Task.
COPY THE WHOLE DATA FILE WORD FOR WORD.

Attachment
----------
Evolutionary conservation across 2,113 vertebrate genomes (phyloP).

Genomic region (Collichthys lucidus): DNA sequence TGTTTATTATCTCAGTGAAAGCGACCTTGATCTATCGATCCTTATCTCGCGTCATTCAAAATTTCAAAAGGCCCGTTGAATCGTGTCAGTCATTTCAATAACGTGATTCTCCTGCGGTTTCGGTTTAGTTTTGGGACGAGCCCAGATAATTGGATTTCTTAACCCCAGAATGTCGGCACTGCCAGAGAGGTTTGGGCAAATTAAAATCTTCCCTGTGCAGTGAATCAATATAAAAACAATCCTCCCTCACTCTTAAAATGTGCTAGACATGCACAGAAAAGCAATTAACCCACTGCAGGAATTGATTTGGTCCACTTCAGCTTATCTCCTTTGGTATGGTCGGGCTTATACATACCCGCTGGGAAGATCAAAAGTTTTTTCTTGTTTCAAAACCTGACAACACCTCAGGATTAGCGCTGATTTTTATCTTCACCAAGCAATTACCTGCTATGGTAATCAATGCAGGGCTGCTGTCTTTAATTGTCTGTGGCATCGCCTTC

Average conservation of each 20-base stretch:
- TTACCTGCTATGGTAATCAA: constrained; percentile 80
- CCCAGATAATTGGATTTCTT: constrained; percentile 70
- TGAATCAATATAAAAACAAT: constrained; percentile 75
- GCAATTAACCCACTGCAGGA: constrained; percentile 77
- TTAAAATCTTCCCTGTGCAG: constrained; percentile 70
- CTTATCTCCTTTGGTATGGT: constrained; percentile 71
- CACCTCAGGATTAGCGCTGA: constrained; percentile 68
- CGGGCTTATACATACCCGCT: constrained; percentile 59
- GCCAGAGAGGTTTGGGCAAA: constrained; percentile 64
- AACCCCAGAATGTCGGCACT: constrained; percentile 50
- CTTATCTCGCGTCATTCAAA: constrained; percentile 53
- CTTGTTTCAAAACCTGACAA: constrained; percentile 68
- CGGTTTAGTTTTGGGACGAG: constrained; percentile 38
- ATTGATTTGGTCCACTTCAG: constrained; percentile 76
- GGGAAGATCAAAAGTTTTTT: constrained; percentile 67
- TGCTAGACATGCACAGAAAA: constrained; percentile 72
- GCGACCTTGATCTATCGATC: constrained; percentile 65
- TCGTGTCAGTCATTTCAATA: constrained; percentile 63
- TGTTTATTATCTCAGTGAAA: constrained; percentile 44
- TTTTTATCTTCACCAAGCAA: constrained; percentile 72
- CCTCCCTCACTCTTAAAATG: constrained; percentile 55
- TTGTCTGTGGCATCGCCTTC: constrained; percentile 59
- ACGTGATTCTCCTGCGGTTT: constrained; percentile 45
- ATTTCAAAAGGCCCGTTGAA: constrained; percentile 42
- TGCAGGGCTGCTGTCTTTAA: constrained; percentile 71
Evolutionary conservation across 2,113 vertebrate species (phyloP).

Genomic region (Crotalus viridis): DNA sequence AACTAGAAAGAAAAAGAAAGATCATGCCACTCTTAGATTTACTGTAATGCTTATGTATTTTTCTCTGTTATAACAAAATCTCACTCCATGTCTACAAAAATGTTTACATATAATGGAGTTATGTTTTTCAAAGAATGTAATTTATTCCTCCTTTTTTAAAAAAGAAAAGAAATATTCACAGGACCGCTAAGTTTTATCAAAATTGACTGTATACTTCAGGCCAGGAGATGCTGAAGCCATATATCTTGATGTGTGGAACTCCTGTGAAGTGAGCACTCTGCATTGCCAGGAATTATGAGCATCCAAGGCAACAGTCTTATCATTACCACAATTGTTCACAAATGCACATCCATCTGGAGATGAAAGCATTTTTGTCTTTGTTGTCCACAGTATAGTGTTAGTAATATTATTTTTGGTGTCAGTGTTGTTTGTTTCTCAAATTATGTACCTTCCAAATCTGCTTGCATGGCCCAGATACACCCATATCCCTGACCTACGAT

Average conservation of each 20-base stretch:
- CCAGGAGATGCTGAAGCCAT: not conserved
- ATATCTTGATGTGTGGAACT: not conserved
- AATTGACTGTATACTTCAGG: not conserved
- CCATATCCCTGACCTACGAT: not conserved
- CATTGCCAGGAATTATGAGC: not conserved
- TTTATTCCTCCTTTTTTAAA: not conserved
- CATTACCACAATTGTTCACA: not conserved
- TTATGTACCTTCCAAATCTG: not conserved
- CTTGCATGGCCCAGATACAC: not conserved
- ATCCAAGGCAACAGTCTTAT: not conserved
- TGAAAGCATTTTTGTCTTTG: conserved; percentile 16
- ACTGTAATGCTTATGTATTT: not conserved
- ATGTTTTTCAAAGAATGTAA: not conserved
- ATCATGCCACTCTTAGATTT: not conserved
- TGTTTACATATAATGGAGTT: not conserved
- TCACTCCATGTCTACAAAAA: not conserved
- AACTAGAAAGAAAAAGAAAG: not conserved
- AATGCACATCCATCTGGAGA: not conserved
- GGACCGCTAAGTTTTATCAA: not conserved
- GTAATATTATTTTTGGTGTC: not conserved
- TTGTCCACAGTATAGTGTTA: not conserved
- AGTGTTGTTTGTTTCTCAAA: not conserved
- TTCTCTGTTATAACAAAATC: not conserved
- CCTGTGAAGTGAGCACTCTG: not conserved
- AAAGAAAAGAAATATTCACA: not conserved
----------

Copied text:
Evolutionary conservation across 2,113 vertebrate genomes (phyloP).

Genomic region (Collichthys lucidus): DNA sequence TGTTTATTATCTCAGTGAAAGCGACCTTGATCTATCGATCCTTATCTCGCGTCATTCAAAATTTCAAAAGGCCCGTTGAATCGTGTCAGTCATTTCAATAACGTGATTCTCCTGCGGTTTCGGTTTAGTTTTGGGACGAGCCCAGATAATTGGATTTCTTAACCCCAGAATGTCGGCACTGCCAGAGAGGTTTGGGCAAATTAAAATCTTCCCTGTGCAGTGAATCAATATAAAAACAATCCTCCCTCACTCTTAAAATGTGCTAGACATGCACAGAAAAGCAATTAACCCACTGCAGGAATTGATTTGGTCCACTTCAGCTTATCTCCTTTGGTATGGTCGGGCTTATACATACCCGCTGGGAAGATCAAAAGTTTTTTCTTGTTTCAAAACCTGACAACACCTCAGGATTAGCGCTGATTTTTATCTTCACCAAGCAATTACCTGCTATGGTAATCAATGCAGGGCTGCTGTCTTTAATTGTCTGTGGCATCGCCTTC

Average conservation of each 20-base stretch:
- TTACCTGCTATGGTAATCAA: constrained; percentile 80
- CCCAGATAATTGGATTTCTT: constrained; percentile 70
- TGAATCAATATAAAAACAAT: constrained; percentile 75
- GCAATTAACCCACTGCAGGA: constrained; percentile 77
- TTAAAATCTTCCCTGTGCAG: constrained; percentile 70
- CTTATCTCCTTTGGTATGGT: constrained; percentile 71
- CACCTCAGGATTAGCGCTGA: constrained; percentile 68
- CGGGCTTATACATACCCGCT: constrained; percentile 59
- GCCAGAGAGGTTTGGGCAAA: constrained; percentile 64
- AACCCCAGAATGTCGGCACT: constrained; percentile 50
- CTTATCTCGCGTCATTCAAA: constrained; percentile 53
- CTTGTTTCAAAACCTGACAA: constrained; percentile 68
- CGGTTTAGTTTTGGGACGAG: constrained; percentile 38
- ATTGATTTGGTCCACTTCAG: constrained; percentile 76
- GGGAAGATCAAAAGTTTTTT: constrained; percentile 67
- TGCTAGACATGCACAGAAAA: constrained; percentile 72
- GCGACCTTGATCTATCGATC: constrained; percentile 65
- TCGTGTCAGTCATTTCAATA: constrained; percentile 63
- TGTTTATTATCTCAGTGAAA: constrained; percentile 44
- TTTTTATCTTCACCAAGCAA: constrained; percentile 72
- CCTCCCTCACTCTTAAAATG: constrained; percentile 55
- TTGTCTGTGGCATCGCCTTC: constrained; percentile 59
- ACGTGATTCTCCTGCGGTTT: constrained; percentile 45
- ATTTCAAAAGGCCCGTTGAA: constrained; percentile 42
- TGCAGGGCTGCTGTCTTTAA: constrained; percentile 71
Evolutionary conservation across 2,113 vertebrate species (phyloP).

Genomic region (Crotalus viridis): DNA sequence AACTAGAAAGAAAAAGAAAGATCATGCCACTCTTAGATTTACTGTAATGCTTATGTATTTTTCTCTGTTATAACAAAATCTCACTCCATGTCTACAAAAATGTTTACATATAATGGAGTTATGTTTTTCAAAGAATGTAATTTATTCCTCCTTTTTTAAAAAAGAAAAGAAATATTCACAGGACCGCTAAGTTTTATCAAAATTGACTGTATACTTCAGGCCAGGAGATGCTGAAGCCATATATCTTGATGTGTGGAACTCCTGTGAAGTGAGCACTCTGCATTGCCAGGAATTATGAGCATCCAAGGCAACAGTCTTATCATTACCACAATTGTTCACAAATGCACATCCATCTGGAGATGAAAGCATTTTTGTCTTTGTTGTCCACAGTATAGTGTTAGTAATATTATTTTTGGTGTCAGTGTTGTTTGTTTCTCAAATTATGTACCTTCCAAATCTGCTTGCATGGCCCAGATACACCCATATCCCTGACCTACGAT

Average conservation of each 20-base stretch:
- CCAGGAGATGCTGAAGCCAT: not conserved
- ATATCTTGATGTGTGGAACT: not conserved
- AATTGACTGTATACTTCAGG: not conserved
- CCATATCCCTGACCTACGAT: not conserved
- CATTGCCAGGAATTATGAGC: not conserved
- TTTATTCCTCCTTTTTTAAA: not conserved
- CATTACCACAATTGTTCACA: not conserved
- TTATGTACCTTCCAAATCTG: not conserved
- CTTGCATGGCCCAGATACAC: not conserved
- ATCCAAGGCAACAGTCTTAT: not conserved
- TGAAAGCATTTTTGTCTTTG: conserved; percentile 16
- ACTGTAATGCTTATGTATTT: not conserved
- ATGTTTTTCAAAGAATGTAA: not conserved
- ATCATGCCACTCTTAGATTT: not conserved
- TGTTTACATATAATGGAGTT: not conserved
- TCACTCCATGTCTACAAAAA: not conserved
- AACTAGAAAGAAAAAGAAAG: not conserved
- AATGCACATCCATCTGGAGA: not conserved
- GGACCGCTAAGTTTTATCAA: not conserved
- GTAATATTATTTTTGGTGTC: not conserved
- TTGTCCACAGTATAGTGTTA: not conserved
- AGTGTTGTTTGTTTCTCAAA: not conserved
- TTCTCTGTTATAACAAAATC: not conserved
- CCTGTGAAGTGAGCACTCTG: not conserved
- AAAGAAAAGAAATATTCACA: not conserved